"I’m going to miss the series, which over its run probably gave me more pure pleasure than anything else airing concurrently anywhere on the dial," says Alyssa Rosenberg. "And I’m so grateful that we got as many episodes of it as we did." She points out that Brooklyn Nine-Nine wouldn't have made it to 112 episodes with its low ratings in another television era. Brooklyn Nine-Nine, she says, "was a model for what pop culture can do when it is committed to showcasing a wider range of characters and their stories." It was diverse in a unique way. There were two black cops, instead of one. Two Latina cops, instead of one. Two non-straight cops, instead of one. "None of those characters ever had to carry the weight of representing those entire communities," says Rosenberg. She adds: "While Brooklyn Nine-Nine was a comedy about cops, it approached the actual work of policing with seriousness and moral rigor. It was a task that might have doomed a lesser show, especially one that aired during a period when police killings of unarmed black Americans spurred a national movement. Brooklyn Nine-Nine tried to model what good policing could look like at a time when even that act of idealism sometimes seemed like a farce ... Brooklyn Nine-Nine was never solely an issue show, but its commitment to approaching policing from an ethical place was fundamental to its sense of decency, a quality which was itself fundamental to the series."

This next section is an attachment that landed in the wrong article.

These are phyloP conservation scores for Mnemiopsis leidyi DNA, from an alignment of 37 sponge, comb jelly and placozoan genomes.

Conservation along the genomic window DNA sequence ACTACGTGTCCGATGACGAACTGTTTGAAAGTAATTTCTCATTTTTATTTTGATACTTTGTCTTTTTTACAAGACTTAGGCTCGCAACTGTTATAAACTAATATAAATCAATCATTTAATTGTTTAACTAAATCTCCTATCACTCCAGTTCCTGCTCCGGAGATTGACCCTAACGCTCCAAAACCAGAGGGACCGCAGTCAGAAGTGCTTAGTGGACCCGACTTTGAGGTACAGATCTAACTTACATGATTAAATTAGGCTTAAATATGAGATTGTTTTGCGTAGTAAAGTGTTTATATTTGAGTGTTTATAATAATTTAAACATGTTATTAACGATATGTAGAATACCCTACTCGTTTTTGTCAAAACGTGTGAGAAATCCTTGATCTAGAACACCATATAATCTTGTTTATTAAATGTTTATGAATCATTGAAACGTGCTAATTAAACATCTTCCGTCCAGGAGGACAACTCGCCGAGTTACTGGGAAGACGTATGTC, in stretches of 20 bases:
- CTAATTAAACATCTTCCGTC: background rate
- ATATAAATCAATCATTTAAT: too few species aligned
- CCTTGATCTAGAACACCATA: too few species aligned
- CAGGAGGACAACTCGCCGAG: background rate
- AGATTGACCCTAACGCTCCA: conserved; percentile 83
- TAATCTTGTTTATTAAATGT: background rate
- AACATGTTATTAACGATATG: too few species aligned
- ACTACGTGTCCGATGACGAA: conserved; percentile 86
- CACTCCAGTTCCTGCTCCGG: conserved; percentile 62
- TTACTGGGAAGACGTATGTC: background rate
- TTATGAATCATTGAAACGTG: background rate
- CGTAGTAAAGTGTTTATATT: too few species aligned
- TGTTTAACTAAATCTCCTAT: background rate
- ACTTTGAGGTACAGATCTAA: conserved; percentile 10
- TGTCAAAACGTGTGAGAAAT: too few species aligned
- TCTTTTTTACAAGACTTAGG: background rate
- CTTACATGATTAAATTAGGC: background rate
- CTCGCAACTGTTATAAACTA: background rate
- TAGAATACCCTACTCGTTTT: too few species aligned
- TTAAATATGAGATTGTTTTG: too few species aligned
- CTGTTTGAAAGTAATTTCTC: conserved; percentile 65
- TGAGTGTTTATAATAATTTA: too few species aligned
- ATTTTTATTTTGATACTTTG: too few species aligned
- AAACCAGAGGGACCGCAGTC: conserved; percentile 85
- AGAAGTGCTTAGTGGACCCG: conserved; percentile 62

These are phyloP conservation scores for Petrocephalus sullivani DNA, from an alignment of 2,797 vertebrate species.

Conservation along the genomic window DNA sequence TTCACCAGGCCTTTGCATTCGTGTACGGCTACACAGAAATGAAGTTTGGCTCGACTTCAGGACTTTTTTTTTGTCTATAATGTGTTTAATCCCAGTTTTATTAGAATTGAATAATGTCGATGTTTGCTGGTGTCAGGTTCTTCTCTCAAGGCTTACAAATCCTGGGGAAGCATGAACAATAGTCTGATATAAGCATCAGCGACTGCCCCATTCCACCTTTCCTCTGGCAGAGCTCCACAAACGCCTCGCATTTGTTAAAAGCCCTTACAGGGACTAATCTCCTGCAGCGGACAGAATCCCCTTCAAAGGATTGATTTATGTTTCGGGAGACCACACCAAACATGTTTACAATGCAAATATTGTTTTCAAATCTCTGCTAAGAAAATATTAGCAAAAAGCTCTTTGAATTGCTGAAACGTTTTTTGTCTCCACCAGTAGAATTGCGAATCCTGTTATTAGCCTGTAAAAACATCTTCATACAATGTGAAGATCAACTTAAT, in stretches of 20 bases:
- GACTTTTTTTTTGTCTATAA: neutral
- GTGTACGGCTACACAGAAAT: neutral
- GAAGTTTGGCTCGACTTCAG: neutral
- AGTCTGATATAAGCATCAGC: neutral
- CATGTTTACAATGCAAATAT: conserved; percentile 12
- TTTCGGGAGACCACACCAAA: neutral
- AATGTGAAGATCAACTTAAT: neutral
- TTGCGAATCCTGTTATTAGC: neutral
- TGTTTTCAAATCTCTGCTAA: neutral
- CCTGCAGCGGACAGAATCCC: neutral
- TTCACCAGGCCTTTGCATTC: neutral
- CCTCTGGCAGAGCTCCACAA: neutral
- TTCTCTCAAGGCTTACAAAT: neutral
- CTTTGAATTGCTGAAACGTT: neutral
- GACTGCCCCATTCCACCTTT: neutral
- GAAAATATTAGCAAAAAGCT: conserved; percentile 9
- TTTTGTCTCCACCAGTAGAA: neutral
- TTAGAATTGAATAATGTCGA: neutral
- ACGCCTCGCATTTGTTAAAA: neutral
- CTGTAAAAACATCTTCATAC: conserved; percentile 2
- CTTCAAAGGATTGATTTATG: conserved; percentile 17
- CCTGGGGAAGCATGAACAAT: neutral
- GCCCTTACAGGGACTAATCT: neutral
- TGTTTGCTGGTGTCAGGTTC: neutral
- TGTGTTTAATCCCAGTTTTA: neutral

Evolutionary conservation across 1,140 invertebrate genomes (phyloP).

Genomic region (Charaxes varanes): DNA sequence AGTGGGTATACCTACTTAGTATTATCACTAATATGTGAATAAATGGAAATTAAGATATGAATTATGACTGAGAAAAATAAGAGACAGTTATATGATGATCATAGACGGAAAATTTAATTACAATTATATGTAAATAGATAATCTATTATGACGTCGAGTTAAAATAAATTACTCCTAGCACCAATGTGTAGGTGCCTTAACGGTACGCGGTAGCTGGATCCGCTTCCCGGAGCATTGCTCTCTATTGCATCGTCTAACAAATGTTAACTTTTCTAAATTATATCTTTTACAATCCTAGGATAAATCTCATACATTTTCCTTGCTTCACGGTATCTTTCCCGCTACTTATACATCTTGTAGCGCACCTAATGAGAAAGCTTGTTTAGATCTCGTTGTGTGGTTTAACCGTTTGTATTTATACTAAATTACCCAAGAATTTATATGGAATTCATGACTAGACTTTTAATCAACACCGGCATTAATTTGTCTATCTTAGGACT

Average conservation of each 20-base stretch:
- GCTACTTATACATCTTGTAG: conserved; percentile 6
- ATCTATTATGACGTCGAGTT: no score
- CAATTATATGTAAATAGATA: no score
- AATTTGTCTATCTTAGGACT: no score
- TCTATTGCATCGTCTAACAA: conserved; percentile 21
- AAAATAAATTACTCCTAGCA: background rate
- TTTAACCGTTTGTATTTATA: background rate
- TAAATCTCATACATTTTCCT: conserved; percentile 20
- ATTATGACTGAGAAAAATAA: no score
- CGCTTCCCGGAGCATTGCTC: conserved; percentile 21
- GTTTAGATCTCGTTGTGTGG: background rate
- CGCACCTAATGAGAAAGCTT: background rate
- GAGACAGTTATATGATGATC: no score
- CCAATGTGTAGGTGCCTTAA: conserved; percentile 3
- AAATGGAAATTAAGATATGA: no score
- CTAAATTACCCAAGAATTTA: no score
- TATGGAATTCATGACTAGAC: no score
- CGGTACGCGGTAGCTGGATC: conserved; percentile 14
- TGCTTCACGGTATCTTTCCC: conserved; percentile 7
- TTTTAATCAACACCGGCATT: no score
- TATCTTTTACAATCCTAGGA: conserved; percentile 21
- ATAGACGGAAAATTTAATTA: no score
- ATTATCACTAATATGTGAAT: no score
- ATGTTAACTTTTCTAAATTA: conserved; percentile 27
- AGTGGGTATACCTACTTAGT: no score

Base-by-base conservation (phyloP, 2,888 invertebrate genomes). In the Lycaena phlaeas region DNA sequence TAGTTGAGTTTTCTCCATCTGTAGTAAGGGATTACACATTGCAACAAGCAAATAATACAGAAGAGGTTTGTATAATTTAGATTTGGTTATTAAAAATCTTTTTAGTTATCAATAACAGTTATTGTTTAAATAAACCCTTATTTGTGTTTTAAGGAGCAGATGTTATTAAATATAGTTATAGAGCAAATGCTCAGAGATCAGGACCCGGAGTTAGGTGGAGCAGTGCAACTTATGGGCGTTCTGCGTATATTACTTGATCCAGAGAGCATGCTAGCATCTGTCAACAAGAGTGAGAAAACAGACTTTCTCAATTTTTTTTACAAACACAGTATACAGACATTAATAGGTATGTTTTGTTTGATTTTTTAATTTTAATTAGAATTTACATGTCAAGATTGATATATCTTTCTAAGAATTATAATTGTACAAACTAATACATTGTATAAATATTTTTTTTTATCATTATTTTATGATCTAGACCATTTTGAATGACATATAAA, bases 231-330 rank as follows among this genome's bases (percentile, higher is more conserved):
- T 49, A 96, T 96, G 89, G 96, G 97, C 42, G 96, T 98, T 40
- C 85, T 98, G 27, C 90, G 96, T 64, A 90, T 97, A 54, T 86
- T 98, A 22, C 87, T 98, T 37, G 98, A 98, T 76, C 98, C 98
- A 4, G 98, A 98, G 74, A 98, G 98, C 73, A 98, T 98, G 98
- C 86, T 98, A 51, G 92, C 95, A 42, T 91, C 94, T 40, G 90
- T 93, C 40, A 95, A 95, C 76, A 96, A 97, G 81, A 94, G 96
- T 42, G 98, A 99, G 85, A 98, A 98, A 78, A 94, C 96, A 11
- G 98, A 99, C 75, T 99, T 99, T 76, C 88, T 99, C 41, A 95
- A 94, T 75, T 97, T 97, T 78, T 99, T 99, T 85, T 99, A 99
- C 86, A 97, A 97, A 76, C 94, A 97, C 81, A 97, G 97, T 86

TOPICS: Brooklyn Nine-Nine, FOX, Hulu, TBS, Dan Goor, Guillermo del Toro, Joe Lo Truglio, Lin-Manuel Miranda, Mark Hamill, Melissa Fumero, Sean Astin, Seth Meyers, Stephanie Beatriz, Tim Allen, Cancelations, Renewals & Pickups